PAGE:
Some documents clearly state who was the informant. Many though do not provide this information. When considering the accuracy of information on any document, consider the probable informant and how likely they were to know the information being provided.
Your relative may know more about deceased family members than they are willing to tell you. And they may never tell you everything you know, no matter how much you wish they would or how many times you ask. For reasons that are entirely too long for a “short tip,” I know my own grandmother knew more about her grandfather than she ever told me, including the fact that he had a second wife. Yet my queries about him always received a “don’t know anything response.”
Sometimes that is all you are going to get and sometimes you have to let it go to preserve relationships with your living relatives.
Photos of babies can be some of the most difficult images to identify. Parents with multiple children can sometimes have difficulty telling which picture is which child. When decades have passed and the child in the photograph is likely deceased, identification can be more difficult. In some individuals facial features change from infancy to adulthood and someone who only knew the person as a grownup may have no idea what that person looked like as an infant.
Ways to help identify such photographs include:
Retaining any organizational structure of pictures. If the photographs are grouped, take group pictures of the photographs as a way of preserving the organizational structure.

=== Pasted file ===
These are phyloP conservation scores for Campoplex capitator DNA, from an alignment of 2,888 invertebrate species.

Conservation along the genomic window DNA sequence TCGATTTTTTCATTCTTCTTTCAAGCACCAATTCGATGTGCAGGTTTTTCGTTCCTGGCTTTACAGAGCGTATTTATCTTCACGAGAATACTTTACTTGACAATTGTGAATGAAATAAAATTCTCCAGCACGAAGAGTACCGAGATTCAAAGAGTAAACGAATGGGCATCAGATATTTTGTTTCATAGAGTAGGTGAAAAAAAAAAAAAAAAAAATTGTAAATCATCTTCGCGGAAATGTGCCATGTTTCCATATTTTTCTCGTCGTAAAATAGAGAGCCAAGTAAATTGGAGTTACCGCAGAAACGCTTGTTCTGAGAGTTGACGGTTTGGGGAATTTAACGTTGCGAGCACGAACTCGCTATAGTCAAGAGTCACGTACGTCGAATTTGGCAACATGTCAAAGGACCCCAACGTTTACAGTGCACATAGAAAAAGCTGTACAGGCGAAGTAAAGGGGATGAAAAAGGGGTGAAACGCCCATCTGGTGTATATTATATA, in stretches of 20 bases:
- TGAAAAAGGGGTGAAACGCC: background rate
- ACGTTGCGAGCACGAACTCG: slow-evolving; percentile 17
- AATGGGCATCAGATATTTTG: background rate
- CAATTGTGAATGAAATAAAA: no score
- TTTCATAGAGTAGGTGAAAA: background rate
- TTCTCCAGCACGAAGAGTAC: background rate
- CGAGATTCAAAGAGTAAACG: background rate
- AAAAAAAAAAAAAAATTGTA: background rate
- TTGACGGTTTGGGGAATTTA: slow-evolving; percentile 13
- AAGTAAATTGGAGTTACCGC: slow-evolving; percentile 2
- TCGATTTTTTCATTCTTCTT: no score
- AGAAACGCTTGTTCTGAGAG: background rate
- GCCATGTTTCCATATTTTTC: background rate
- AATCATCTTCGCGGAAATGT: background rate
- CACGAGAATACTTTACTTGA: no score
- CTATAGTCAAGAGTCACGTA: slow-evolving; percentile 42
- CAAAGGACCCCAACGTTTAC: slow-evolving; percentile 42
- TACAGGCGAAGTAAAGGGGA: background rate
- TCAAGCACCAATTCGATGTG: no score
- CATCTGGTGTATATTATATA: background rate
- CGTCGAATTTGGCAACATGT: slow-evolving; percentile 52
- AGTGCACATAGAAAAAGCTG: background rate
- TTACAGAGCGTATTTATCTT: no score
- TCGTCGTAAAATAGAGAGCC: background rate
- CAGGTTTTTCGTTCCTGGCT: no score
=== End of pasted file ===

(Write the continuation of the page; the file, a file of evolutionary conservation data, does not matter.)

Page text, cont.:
Organizational structure includes: albums, envelopes, boxes, etc. Albums are not the only way photographs can be organized.
Any organizational method can contain the occasional photograph from a completely different, unrelated family.
Look for any clues in the picture that could suggest a time frame or a location.
Do not crop any of the photograph.
Compare to known infant photographs of the same era.
When you have a new county that is a part of your genealogical research, make certain you know the county seat, when different types of records begin and where they were created, where the county lines are now and where they were when your people lived there, and information on local repositories. These pieces of information are just to get you started finding the information you need to know. There is more than this that will be helpful with your research, but these facts are an absolute must.
Some researchers will “believe” something when they have three sources that provide the same piece of information. One has to be careful using this approach. Sources may all contain information from the same person or “original source,” which does not really mean that three “sources” agree. It could only mean that the same person gave the information three times.
And there is always the chance that the second two “sources” got their information from the first.
Think about who provided the information, why it is in the record, and how reasonably the informant would have known the information. That’s a good way to get started with information analysis.